The three-wheeled power-sports market is growing fast, driven largely by newbie bikers and aging riders attracted to big motorcycles but afraid of their heft and weight.
Many love the stability of a three-wheeled machine, but an equal number are put off by the handling: Trikes don't lean when they corner. They steer, a little more like a car than a bike.
Now the Seattle-based engineer behind Tilting Motor Works may have found the solution. Company founder Bob Mighell has developed a kit that will turn any Harley-Davidson cruiser into a "reverse trike" — two wheels in the front, one in back — that leans like a bike but won't fall over.
The invention is timely. Harley-Davidson says its three-wheeled Freewheelers and Tri Glides represents the motorcycle giant's third-most-popular model. Sales of three-wheeled Can Am Spyders and Polaris Slingshots are up too.
The numbers will only go up as the male-dominated motorcycling cohort ages and as more women enter the sport — both trends that the trade group Motorcycle Industry Council already has noticed.
Although many female riders are jumping on traditional two-wheelers, and riders of both genders continue to make Harley-Davidson the country's biggest motorcycle brand, the popularity of the three-wheeler is likely to grow.
Mighell's contraption, which fits all Harleys except the V-Rod and is being altered now to fit the Honda Gold Wing, doesn't come cheap. The base unit costs about $10,000. It includes a new front end, complete with wheels, tires, brakes, suspension and the hardware connecting all that to the motorcycle.
The more complex unit, which includes technology that automatically stabilizes the bike should it tip over too far for the rider's comfort, goes for $13,000.
That's a lot, but it still may be cheaper to convert a new Street Glide (base price: $20,899) than buy a new Tri Glide Ultra for $33,499.
On the road, the Tilting Motor Works conversions feel surprisingly like traditional motorcycles. On a recent swing through Southern California, Mighell brought a Street Glide and a Softail Heritage fitted with Tilting Motor Works front ends.
The bikes handled nicely and felt light, even though the Tilting kit adds about 100 pounds. They carved the curvy roads around Griffith Park just as well as the original two-wheeled versions would have, shifting gracefully from side to side, cornering effortlessly compared with other three-wheelers, which require considerable upper body effort and deliver limited cornering confidence.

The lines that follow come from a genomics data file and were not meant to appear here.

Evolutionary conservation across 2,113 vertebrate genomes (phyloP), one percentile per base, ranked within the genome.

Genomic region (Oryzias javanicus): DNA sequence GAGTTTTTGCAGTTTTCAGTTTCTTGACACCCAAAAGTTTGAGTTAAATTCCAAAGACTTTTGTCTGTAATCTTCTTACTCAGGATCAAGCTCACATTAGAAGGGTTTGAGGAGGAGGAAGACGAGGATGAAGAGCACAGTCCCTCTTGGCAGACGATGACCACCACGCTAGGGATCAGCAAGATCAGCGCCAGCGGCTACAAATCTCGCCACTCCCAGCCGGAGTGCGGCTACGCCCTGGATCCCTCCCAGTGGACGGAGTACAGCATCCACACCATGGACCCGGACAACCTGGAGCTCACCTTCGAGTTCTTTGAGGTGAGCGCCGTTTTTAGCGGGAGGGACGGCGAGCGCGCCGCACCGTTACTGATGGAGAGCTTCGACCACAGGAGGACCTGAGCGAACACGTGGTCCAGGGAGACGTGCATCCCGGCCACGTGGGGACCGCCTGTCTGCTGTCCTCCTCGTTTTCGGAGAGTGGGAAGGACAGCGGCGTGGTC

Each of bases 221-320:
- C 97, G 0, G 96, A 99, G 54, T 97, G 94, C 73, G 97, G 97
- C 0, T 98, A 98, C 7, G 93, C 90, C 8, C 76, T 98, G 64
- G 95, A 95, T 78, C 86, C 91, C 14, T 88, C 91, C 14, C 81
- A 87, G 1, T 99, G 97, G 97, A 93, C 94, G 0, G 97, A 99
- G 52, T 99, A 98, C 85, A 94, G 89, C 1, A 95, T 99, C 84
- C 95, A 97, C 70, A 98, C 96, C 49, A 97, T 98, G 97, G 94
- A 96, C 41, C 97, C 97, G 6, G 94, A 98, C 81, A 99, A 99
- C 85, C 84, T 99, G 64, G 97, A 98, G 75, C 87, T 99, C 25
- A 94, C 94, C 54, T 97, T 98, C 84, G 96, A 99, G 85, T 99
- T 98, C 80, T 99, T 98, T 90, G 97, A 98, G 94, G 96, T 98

And they offer an added benefit of stability, which is a key thing for many riders — especially female riders, Mighell said.
"We're getting a whole lot of interest from women who want a big bike but want the stability of three wheels," Mighell said. "We also hear a lot from guys who like riding with their significant others but who would like them to have their own bikes."
Mighell's Seattle area shop is busy. He says he sold the first 12 kits he built, then sold out the next run of 25 and is already taking orders for the next wave of 50.
Mighell said it appears that the market can bear the cost.
"We did the math," said the tall, Nordic-looking Washington resident. "Harley sold 15,000 trikes at $35,000 each. So that's half a billion dollars. The market is there."
Ruth Zebb of Tucson is one of Mighell's satisfied customers. A longtime Honda Gold Wing owner, she rode for 17 years without an incident, then hit a patch of gravel and went down hard. At 64, she decided she was done riding on two wheels.
She tried a Harley Tri Glide and a Can Am Spyder. "It was like driving a tractor," Zebb said.
But then a friend sent her a Los Angeles Times article about three-wheeled motorcycles, and she saw the Tilting Motor Works trike, and said, "That's what I want."
A year later, she has a new Gold Wing that's been made into a Tilting Motor Works machine. "I'm thrilled," Zebb said. "I love it."